Following on from my last post, Bo Stern whose husband, Steve, is a long way down the journey of ALS/MND writes an inspirational blog, The Difference of Day and book Beautiful Battlefields, both crafted in the crucible of her own experience. Yesterday, Martin Luther King Jr Day, she posted this. I love that last paragraph: "I guess, I am not wishing you a quick way out of your battle: but I am believing for you and for me, that every square inch of our battleground will be redeemed. And on that ground, beauty will grow, wild and free."
"It’s been a tough couple of weeks on the ALS frontlines, and last night was especially hard, filled with breathing mask difficulties and some scary choking episodes into the wee hours. I’m sure every serious illness comes with problems for which there are no solutions, but ALS seems to specialize in them.
I often feel helpless and useless, sitting beside Steve while he chokes and tries to find his way back to regular breathing (and then apologizes for keeping me awake).
This morning, my facebook newsfeed is filled with tributes to another friend, lost to this battle. We are expecting to say farewell to several more within the next few weeks. And sometimes it seems we’re no closer to finding a cure than we are to achieving Lou Gehrig’s batting average (.343!)
But today I am home from work because it’s Martin Luther King, Jr. day. And, though I know we still have far to go in achieving true racial reconciliation and equality, I wonder if, in his lifetime, he could ever have imagined that his name would be attached to a national holiday. As he fought on the front lines of racism and segregation, how could he have known how significantly he would help to alter the course of history? He just did the work. And he believed. And I’m guessing sometimes it felt like he was believing his way through quicksand, because he said this:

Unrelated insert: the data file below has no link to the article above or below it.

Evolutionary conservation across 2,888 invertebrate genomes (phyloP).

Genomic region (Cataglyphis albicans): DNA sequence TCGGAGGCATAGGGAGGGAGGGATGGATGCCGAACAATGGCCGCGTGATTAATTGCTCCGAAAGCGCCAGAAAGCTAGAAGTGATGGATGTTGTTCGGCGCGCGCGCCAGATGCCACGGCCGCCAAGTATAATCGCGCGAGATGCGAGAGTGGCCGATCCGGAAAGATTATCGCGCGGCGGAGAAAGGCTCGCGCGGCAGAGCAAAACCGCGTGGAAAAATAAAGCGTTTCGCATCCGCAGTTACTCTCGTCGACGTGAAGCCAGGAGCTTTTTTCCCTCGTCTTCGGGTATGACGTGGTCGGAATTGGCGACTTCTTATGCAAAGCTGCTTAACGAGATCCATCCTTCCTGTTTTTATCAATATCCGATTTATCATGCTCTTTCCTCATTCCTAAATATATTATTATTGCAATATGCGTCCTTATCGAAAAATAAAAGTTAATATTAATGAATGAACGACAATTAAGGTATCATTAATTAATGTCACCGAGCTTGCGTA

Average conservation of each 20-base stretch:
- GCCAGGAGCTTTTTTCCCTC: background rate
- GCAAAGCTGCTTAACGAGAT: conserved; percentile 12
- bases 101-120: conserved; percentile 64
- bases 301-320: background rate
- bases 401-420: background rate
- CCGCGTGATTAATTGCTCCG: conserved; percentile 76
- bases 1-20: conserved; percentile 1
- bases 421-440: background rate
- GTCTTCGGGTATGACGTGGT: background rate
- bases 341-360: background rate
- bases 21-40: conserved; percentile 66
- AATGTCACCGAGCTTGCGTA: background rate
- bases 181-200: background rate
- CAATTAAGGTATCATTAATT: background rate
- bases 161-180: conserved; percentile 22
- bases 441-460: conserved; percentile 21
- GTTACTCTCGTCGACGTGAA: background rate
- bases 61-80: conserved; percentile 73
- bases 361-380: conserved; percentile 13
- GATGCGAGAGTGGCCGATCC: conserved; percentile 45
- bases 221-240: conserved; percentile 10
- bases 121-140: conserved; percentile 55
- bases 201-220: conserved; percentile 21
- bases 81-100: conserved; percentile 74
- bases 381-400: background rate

“If you can’t fly then run, if you can’t run then walk, if you can’t walk then crawl, but whatever you do you have to keep moving forward.” MLK
I am working at believing. Believing for a day when breakthroughs will come. When science will crack the mysterious code that keeps so many suffering. I am believing that, even if there’s never a national holiday to celebrate the eradication of this relentlessly brutal disease, that my grandchildren and great grandchildren will gather for dinner somewhere and the same time every year. And they will raise their glasses to their strong, valiant, soldier of a granddad…who never stopped fighting.
I wonder: what are you believing for today? What seems impossible? I am wishing you the strength to stand in the trenches and the strategy to make inroads that generations will thank you for. I am wishing you life and joy and peace in the battle, though sometimes those things seem impossibly incongruent. I am wishing you the bravery of Abraham Lincoln and Amelia Earhart and Malala Youfsazai. Because we all have a story and we all have a storm. May we have the faith to believe with Martin Luther King, Jr., that “unearned suffering is redemptive.”
So, I guess, I am not wishing you a quick way out of your battle: but I am believing for you and for me, that every square inch of our battleground will be redeemed. And on that ground, beauty will grow, wild and free.
Let Freedom Ring,